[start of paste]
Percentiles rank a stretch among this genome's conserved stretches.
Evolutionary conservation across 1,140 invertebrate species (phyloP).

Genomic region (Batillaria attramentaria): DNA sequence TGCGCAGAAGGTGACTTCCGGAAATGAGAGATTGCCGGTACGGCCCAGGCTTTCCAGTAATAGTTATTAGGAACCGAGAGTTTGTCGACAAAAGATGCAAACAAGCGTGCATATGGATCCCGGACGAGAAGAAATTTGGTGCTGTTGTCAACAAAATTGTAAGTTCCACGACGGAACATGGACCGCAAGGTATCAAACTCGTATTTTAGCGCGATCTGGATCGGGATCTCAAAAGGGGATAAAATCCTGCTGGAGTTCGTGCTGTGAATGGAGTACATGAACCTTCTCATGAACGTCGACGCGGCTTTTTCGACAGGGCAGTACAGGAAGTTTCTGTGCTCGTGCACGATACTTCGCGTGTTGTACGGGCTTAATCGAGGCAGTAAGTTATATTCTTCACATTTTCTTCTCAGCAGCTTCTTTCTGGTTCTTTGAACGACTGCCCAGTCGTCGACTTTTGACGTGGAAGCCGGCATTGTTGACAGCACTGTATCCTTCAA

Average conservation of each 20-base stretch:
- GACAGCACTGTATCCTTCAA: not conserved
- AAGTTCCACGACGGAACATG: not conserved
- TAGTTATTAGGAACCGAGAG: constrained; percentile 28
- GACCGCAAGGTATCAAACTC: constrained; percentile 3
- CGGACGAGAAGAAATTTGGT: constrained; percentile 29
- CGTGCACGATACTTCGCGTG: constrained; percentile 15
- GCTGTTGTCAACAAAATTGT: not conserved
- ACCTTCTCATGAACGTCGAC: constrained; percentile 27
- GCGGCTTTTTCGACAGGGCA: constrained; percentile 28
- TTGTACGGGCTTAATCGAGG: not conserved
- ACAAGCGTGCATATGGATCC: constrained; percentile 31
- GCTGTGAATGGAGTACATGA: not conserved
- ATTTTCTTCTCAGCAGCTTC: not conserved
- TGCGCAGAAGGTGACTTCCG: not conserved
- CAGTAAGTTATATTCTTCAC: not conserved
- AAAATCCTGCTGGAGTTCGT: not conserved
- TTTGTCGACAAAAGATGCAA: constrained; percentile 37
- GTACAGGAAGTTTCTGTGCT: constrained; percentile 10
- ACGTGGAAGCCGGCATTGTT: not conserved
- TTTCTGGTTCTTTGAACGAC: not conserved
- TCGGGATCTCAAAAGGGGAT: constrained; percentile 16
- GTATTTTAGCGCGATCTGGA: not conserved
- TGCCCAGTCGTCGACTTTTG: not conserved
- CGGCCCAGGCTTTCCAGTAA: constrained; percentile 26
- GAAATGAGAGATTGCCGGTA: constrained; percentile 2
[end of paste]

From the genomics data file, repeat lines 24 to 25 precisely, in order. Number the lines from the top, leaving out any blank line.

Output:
- TTTCTGGTTCTTTGAACGAC: not conserved
- TCGGGATCTCAAAAGGGGAT: constrained; percentile 16